As childhood educators, we know that it is so important to understand and follow safe sleeping guidelines for children in our care.
SIDS and SUDI explained
- You may be familiar with the term SIDS but less familiar with the term SUDI - Sudden and Unexpected Death in Infancy.
- SUDI does not specify an actual cause of death but is, instead, a broad term used to describe the sudden and unexpected death of an infant, and for which no cause is immediately obvious. SUDI includes both explained and unexplained sudden infant deaths.
- Explained deaths may include sleep accidents such as asphyxiation by bedclothes, pillows or bumpers or overlaying whilst co sleeping, entrapment or strangulation due to the use of unsafe products, infection, metabolic disorders, genetic disorders or non-accidental injury such as homicide. SIDS is an Unexplained subset of SUDI.
- In simple terms, SIDS is a sudden and unexpected death that can occur up to one year of age. SIDS is associated with a sleep period and rarely occurs during the first month of life or over eight months of age.
- SIDS most commonly occurs between two to four months of age.
What is ‘The Triple Risk Theory’?
The Triple Risk Theory suggests there are three (3) interacting factors. When all three are present, SIDS is more likely to occur.
- The first component of the Triple Risk Theory suggests that an infant may have an underlying, vulnerable weakness or abnormality, which only affects them in early life and becomes apparent when they are exposed to external stressors.
- At this stage, it is still unknown exactly what this underlying weakness or abnormality is or if there are multiple factors. Research continues in this area however some theories include a dysfunction in the brainstem, a genetic factor or a problem with the baby’s arousal mechanism.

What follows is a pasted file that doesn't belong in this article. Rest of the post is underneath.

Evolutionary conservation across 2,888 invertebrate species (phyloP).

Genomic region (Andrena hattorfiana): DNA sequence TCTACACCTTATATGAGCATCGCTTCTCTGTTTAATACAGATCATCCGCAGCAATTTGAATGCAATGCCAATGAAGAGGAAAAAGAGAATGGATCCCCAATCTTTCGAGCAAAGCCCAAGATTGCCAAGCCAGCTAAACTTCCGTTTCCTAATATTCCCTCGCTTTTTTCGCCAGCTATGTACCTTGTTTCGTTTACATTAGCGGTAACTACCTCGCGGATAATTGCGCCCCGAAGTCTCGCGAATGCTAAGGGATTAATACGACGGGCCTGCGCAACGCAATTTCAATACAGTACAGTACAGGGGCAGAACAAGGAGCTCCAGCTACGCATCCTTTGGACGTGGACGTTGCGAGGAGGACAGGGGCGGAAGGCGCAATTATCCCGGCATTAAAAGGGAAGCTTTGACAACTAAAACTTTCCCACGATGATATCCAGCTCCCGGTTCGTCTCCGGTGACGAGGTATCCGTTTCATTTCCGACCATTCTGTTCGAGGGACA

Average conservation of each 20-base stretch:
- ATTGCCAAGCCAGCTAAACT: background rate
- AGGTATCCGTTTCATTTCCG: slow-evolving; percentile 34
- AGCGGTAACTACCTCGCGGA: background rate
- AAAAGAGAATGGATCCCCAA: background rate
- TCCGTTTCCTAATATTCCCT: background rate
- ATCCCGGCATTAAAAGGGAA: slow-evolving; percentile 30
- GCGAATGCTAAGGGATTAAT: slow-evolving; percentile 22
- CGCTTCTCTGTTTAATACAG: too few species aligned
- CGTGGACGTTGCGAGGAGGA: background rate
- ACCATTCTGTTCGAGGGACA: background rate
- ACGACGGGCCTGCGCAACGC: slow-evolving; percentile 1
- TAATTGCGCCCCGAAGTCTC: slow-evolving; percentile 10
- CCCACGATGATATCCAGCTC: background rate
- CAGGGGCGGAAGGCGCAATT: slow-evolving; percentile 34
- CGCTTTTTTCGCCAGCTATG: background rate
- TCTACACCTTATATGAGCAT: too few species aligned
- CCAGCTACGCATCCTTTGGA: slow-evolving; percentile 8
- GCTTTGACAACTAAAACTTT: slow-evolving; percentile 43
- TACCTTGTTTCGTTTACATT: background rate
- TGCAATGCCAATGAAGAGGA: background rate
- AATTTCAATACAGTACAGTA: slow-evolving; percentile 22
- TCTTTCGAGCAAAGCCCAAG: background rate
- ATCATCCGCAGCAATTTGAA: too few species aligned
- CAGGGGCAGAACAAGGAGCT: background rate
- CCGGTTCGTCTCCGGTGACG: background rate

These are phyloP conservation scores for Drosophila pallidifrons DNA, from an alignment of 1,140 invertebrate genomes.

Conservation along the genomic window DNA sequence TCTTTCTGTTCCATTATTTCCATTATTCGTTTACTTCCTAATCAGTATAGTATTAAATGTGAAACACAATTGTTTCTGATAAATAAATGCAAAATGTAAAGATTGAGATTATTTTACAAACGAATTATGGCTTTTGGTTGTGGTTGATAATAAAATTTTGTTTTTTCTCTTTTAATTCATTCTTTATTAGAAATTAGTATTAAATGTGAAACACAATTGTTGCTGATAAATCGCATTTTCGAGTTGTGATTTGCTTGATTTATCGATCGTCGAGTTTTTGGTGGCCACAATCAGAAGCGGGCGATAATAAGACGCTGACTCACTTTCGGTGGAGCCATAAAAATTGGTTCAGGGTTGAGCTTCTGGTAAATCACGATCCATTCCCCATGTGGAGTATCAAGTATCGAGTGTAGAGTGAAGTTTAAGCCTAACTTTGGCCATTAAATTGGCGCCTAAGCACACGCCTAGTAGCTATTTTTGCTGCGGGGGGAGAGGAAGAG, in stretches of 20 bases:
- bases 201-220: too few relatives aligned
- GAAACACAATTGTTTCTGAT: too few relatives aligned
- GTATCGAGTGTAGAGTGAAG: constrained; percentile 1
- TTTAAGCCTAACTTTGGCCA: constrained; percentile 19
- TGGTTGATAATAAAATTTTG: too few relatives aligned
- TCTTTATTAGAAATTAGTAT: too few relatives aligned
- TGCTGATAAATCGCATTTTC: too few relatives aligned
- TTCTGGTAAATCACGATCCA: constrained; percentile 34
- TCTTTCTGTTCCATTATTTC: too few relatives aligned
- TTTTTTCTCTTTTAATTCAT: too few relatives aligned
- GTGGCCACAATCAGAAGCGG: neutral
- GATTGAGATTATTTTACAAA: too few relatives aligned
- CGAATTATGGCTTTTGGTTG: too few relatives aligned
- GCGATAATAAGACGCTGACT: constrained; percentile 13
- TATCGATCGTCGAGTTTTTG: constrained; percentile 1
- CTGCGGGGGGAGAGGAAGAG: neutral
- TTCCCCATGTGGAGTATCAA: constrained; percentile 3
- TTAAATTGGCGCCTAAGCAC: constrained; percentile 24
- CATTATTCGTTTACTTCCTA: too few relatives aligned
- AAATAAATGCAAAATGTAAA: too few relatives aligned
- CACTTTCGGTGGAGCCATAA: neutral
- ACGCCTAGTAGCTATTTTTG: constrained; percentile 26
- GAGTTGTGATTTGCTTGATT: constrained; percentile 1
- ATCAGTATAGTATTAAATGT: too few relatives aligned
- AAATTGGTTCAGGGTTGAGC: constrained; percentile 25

- The second component of this theory, refers to the critical development period of an infant less than one year of age, particularly when under six months of age.
- The third and most significant component of this model, involves the exposure of the infant to an external stressor that may include known risk factors, such as tobacco smoke, tummy or side sleeping, tilting of baby’s head that causes chin-to-chest positioning, overheating, head covering or an upper respiratory infection or illness.
According to the Triple Risk model, SIDS does not depend on a single factor but is believed to more likely occur if there is an interaction of all three components. Therefore, if we can remove one of the three interacting components, fatality is less likely to occur.
Obviously, there are some factors that we cannot change, such as the age of the infant or whether or not an infant may have an underlying weakness or vulnerability. However, many external stressors or risk factors can be modified.
As early childhood educators and carers, we need to be aware of the major modifiable risk factors that place babies in a higher risk of a sudden and unexpected death.
In Australia, Red Nose makes six (6) key recommendations to sleep a baby safely and reduce the risk of sudden unexpected death in infancy (SUDI). These recommendations are:
- Sleep baby on the back from birth, not on the tummy or side
- Sleep baby with head and face uncovered
- Keep baby smoke free before birth and after
- Provide a safe sleeping environment night and day
- Sleep baby in their own safe sleeping place in the same room as an adult caregiver for the first six to 12 months
For more help on Safe Sleeping visit Red Nose [here] or register for our Social & Emotional Development and Safe Sleeping Guidelines Course.
This article was written by Cindy Davenport, Clinical Director, MCHN, RN, Safe Sleep Space and was originally posted on the Safe Sleep Space website.